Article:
There’s no denying the splash that podcasting has made in the media landscape in recent years. Yes, people have been telling their stories on the radio for a century now, but podcasting has eschewed traditional media distribution, opening up the landscape for every possible genre you can think of. Everyone seems to have a favourite.
Traditional media like radio relies on very specific technical knowledge. In contrast, the vast majority of podcasts are independent, low budget operations. Therefore, robust, cost effective and easy to learn podcasting equipment – like the RØDECaster Pro, PodMic and Wireless GO – is democratising the field and fuelling the podcasting fire.
It can roll with the punches without breaking the bank. The RØDECaster Pro, PodMic and Wireless GO puts pro level podcasting within reach.
Many podcasts centre around the equipment that you’d find in a typical project studio. Microphone gets plugged into an audio interface, which is in turn plugged into a computer running a DAW and is monitored through headphones. While there’s nothing essentially wrong with this setup, the RØDECaster Pro does all that – and more – in one easy to use box.
Yes, you still need microphones, like you would in any recording situation. It does away with the audio interface and computer though: all controls and recording is carried out within this standalone studio.
Another potentially intimidating component of modern recording is the need to deal with software. Even to those au fait with the audio world, dealing with new software is inconvenient at best. In contrast, RØDECaster Pro is a very hands-on experience.
Recording and Routing
Up to four microphones can be plugged in at a time. Then all you need to do is push up the faders and hit the big REC button (you can record straight to an internal microSD card). And to listen, all guests can have their own separate headphone feed, complete with independent volume control.There’s another stereo feed for speakers as well. These can be routed to an external control, or if your podcast ends up on the big stage, it can be pumped through a PA system.
And just like a professional radio studio, remote interviews are also catered for, with a channel each for mobile phones and Bluetooth devices. If you have sound sources from a computer that you wish to integrate, there is a dedicated USB channel. This USB source is bidirectional, so if you want, you can also record to a DAW of your choice, as well as the microSD card.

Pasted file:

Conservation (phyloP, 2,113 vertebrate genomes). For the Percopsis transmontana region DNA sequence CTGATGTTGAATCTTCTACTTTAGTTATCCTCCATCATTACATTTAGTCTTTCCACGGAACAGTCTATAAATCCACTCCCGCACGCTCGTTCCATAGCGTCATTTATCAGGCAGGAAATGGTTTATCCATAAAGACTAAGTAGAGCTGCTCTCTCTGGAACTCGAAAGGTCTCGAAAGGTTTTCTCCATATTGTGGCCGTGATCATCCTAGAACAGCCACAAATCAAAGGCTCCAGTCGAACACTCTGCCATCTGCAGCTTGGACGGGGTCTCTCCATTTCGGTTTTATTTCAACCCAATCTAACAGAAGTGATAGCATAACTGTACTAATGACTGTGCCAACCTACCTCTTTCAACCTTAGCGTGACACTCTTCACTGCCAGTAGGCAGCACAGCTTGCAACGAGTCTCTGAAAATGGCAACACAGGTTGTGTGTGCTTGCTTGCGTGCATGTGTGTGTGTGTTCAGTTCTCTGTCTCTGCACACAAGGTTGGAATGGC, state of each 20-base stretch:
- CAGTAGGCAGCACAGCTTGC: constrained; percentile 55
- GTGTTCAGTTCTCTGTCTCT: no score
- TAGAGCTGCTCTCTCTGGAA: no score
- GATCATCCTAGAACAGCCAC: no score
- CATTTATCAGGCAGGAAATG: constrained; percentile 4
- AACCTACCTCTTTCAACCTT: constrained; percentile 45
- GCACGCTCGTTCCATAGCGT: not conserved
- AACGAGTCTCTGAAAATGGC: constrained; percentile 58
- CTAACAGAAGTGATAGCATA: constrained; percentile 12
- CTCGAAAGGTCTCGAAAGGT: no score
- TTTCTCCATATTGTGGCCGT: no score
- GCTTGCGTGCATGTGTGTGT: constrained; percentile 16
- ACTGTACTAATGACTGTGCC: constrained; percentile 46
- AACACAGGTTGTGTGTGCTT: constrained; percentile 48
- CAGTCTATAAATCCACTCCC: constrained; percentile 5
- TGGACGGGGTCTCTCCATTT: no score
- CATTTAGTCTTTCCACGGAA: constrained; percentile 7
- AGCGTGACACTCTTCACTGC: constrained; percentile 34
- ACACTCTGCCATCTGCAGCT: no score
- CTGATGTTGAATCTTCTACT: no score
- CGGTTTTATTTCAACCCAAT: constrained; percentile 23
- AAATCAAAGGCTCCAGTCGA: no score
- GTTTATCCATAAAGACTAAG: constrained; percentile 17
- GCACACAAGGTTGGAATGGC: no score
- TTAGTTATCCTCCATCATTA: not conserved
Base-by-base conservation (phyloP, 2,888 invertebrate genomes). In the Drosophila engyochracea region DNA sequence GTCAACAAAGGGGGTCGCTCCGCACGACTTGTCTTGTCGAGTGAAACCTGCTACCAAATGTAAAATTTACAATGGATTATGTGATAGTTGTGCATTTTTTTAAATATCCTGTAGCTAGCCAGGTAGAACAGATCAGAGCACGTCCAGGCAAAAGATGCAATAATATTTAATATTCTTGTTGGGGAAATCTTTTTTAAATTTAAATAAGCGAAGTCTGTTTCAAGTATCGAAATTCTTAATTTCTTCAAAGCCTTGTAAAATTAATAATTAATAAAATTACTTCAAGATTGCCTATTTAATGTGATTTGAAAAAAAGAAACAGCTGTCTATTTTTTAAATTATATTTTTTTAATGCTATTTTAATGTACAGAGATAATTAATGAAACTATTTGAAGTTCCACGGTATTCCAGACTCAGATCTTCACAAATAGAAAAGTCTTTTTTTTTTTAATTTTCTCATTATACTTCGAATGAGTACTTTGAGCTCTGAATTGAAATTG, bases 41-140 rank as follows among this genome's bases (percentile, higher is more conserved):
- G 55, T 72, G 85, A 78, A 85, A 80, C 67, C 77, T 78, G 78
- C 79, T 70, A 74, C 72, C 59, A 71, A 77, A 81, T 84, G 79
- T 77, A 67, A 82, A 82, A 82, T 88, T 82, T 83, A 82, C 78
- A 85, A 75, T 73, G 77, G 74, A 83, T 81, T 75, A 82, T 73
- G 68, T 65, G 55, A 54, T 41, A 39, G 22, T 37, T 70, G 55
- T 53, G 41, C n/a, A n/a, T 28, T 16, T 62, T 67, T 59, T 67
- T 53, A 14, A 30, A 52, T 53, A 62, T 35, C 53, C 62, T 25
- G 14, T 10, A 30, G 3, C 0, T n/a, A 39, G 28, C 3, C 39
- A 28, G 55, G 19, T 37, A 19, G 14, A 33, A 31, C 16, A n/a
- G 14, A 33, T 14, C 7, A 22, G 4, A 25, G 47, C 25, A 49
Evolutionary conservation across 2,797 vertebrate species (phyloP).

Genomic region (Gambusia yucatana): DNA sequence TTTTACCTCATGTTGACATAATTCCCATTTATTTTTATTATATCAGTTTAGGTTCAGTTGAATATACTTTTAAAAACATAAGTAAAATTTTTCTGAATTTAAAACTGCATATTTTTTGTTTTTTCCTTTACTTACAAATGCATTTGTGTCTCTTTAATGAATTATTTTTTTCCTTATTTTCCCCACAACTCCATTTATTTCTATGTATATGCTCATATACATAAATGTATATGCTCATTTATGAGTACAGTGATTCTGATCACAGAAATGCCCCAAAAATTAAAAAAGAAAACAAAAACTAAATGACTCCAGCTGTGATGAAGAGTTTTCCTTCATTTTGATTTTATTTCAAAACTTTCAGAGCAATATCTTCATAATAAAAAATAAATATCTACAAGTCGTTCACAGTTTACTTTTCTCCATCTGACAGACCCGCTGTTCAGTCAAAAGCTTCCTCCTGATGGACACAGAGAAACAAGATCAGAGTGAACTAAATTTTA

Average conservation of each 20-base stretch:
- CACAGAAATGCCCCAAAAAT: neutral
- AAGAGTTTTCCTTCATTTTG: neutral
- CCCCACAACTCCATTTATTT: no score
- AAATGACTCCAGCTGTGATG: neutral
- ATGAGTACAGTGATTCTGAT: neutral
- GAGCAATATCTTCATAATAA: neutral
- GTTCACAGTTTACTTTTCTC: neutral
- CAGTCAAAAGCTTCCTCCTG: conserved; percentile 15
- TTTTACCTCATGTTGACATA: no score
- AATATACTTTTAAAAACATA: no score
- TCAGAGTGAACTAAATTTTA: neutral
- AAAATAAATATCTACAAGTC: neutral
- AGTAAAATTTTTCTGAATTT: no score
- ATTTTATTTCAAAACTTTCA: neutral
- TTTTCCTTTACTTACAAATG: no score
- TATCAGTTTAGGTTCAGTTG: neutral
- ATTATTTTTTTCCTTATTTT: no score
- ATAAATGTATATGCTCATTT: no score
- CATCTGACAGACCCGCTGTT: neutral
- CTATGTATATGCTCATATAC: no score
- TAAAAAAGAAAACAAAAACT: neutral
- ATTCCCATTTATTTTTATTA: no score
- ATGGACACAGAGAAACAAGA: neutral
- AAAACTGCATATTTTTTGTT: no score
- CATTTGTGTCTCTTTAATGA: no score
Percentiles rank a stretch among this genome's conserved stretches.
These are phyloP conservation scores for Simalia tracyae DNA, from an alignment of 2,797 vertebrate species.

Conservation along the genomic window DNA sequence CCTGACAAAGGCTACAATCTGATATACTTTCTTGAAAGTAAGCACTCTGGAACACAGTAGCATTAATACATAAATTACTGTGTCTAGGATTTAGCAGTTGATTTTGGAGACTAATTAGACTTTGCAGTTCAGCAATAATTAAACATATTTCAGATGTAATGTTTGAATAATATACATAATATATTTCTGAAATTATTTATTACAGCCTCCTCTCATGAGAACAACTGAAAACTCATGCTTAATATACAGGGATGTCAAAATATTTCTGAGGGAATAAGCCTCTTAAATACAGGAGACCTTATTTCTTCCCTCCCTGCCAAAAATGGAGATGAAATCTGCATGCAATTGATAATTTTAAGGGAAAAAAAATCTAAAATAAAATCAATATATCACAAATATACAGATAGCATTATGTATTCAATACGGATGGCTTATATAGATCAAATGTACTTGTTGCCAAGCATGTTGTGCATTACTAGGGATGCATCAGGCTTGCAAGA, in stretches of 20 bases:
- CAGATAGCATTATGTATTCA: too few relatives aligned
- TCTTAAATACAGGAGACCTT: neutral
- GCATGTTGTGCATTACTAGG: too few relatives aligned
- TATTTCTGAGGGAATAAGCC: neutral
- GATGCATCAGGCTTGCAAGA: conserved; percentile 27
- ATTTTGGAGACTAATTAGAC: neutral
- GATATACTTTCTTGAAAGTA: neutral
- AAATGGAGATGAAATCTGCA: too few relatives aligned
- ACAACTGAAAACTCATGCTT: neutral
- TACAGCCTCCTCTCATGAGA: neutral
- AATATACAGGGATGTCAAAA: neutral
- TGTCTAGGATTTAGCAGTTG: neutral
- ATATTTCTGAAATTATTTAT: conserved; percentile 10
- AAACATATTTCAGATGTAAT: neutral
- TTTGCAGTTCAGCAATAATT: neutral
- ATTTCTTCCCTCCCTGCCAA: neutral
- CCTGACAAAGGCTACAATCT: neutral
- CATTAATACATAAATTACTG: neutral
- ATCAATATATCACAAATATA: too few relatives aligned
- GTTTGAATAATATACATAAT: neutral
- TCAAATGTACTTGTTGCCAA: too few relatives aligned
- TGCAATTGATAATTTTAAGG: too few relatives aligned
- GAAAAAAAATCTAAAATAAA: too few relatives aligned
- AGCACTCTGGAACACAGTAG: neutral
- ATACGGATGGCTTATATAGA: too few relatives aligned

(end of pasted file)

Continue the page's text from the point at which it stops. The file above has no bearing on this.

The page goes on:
Finally, there’s a fader that corresponds with the big, colourful pads to the right. The pads can be loaded up with pre-recorded soundbites, jingles or entire interviews that you can play on demand.
Obviously, you’ll be needing those microphones to plug into your new podcast studio. To meet these ends, RØDE have designed microphones that are designed to deliver on clarity, power and convenience. The PodMic is a broadcast quality dynamic microphone, created to offer a flat and pleasing frequency response for vocal applications, but it robust enough to deal with spontaneous interview environments.
It clearly takes its aesthetic cues from the classics of broadcast – the ElectroVoice RE20 and the Shure SM7B, for example – but without the bulk and heaviness. It has an internal pop filter, meaning that podcasters can get up-close and personal without fearing excessive pops and clicks.
On the Go
Another suitable miking option is the Wireless GO. This a whole system, including a lapel mic, transmitter and receiver. In this case, the cable that comes from the transmitter is plugged into a channel on the RØDECaster Pro instead of a conventional microphone.
The advantages are that it gives podcasters and interview guests freedom of movement. You could be on stage where more crowd interaction is required, or you might be doing a piece to camera, where having a microphone in shot is not an option. Simply hook up the tiny mic to the lapel of your shirt and away you go.
Some other transmitter are bulky “belt packs” – containing batteries and very heavy. The transmitters and receivers in the Wireless GO system are comparatively minuscule – about half the size of a mobile phone. They lack internal batteries, making them incredibly light, and charge via mini USB.What’s more, you can actually even use the transmitter as mic without a clip on lapel. The Wireless GO transmitter has a tiny condenser mic built in, so if you don’t want the additional set up time, or you happen to forget to bring a separate lapel mic (hey, it happens!), you can still get on with your session.
RØDE’s reputation for traditional studio microphones and field recording gear is known to most to most in the audio field. But with the RØDECaster Pro, PodMic and Wireless GO, they’ve maintained their budget friendly pricing without sacrificing quality, striking a chord with a new audience, hungry for podcasting solutions.
For more details, visit the RØDE website.